I wrote about empathy in a previous blog – http://oxfordprofessionalenglish.com/?p=801  

Here are some more reasons why it’s important. Multiracial Hands Making a Circle

Communication and empathy are at the centre of good relationships.  So we need to strengthen both sets of skills. In International business, cultural and linguistic empathy is especially important.

There’s the matter of culture. Without empathy, we always see things from our own angle and through our own cultural expectations. With empathy, we gain valuable new insights about different cultural norms and understand others better.

There’s another thing to consider when you work in an international context where English is the working language – the matter of language. Without empathy, an individual’s behaviour might be misconstrued as apathy or rudeness, when instead it is caused by lack of confidence or skill in Business English language.

How can you strengthen your empathy skills?

I said before that empathy is like a muscle.  The more you practise the skills, the stronger the muscle becomes.

Here are 5 practical tips worth considering to help you strengthen that muscle, focusing specially on empathy in language and cross-cultural situations.

1. Listen on a deep level:  listen to what is said and also what is not said.

– Sometimes you’ll need to ask questions to get clarity. Don’t assume you know.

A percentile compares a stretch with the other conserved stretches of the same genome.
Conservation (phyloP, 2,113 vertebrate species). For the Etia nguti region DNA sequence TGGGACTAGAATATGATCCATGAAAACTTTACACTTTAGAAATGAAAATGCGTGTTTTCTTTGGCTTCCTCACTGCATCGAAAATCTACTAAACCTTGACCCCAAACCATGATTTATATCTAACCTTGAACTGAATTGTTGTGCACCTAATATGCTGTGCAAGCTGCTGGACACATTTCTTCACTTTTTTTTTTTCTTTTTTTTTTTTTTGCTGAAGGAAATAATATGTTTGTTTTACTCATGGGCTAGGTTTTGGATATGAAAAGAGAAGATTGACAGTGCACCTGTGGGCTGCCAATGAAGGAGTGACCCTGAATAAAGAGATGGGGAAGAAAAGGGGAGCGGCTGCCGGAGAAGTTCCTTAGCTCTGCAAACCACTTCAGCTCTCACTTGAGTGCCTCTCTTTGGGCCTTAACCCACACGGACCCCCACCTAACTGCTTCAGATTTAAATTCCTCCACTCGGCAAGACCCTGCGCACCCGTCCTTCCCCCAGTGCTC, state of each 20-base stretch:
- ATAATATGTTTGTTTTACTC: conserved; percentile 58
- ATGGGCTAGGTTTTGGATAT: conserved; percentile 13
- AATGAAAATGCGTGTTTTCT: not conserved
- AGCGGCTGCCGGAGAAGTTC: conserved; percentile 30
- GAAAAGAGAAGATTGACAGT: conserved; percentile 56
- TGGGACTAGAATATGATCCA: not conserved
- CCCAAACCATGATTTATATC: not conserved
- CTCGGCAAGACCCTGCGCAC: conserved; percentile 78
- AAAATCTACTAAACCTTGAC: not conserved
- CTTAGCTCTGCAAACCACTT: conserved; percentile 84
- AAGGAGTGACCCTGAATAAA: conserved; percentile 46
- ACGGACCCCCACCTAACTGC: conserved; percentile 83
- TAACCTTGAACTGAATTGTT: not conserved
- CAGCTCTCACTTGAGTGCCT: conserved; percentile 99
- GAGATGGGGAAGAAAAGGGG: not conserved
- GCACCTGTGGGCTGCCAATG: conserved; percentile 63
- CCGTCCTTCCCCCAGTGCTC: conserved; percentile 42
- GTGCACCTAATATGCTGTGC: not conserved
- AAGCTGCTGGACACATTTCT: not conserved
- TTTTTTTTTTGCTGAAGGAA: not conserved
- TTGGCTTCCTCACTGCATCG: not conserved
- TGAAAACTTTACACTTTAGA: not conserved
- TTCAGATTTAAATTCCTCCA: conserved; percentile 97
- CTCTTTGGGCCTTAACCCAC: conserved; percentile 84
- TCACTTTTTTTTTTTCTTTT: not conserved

– Noticing body language, tone of voice, eye contact will help you determine underlying or hidden emotions. But don’t assume you are interpreting them correctly; instead, check.

2. Don’t rush people; encourage them.

– If someone is stumbling with language give them time, encourage them with helpful words or gestures.

– In meetings, it can be very hard to manage interruptions well when you are speaking a second language so invite the more silent people by name to give their   opinion.

3. Make sure you have regular 1:1 sessions.

– Empathising with team members will be easier if you have regular 1:1 conversations. You will gradually understand individuals on a deeper level and be less likely to make wrong assumptions about them.

 4. Give time to prepare in advance for meetings.

– By sending team members documents or presentations in advance they will have the chance to review them, be more confident in meetings and formulate questions or opinions.

 5. When there is a problem, don’t judge others too quickly.

– Imagine 3 possible interpretations for the behaviour you’ve seen. This will remind you there isn’t just one interpretation.

– Then ask: don’t assume.

Try some of these suggestions and watch the reactions of those you work with. I hope you notice positive results.

For more tips about improving your English and using English for Business, download your free copy of our “International Business Tips” e-book.  If you work internationally, you’ll find the practical tips useful – for meetings, presentations and conference calls.


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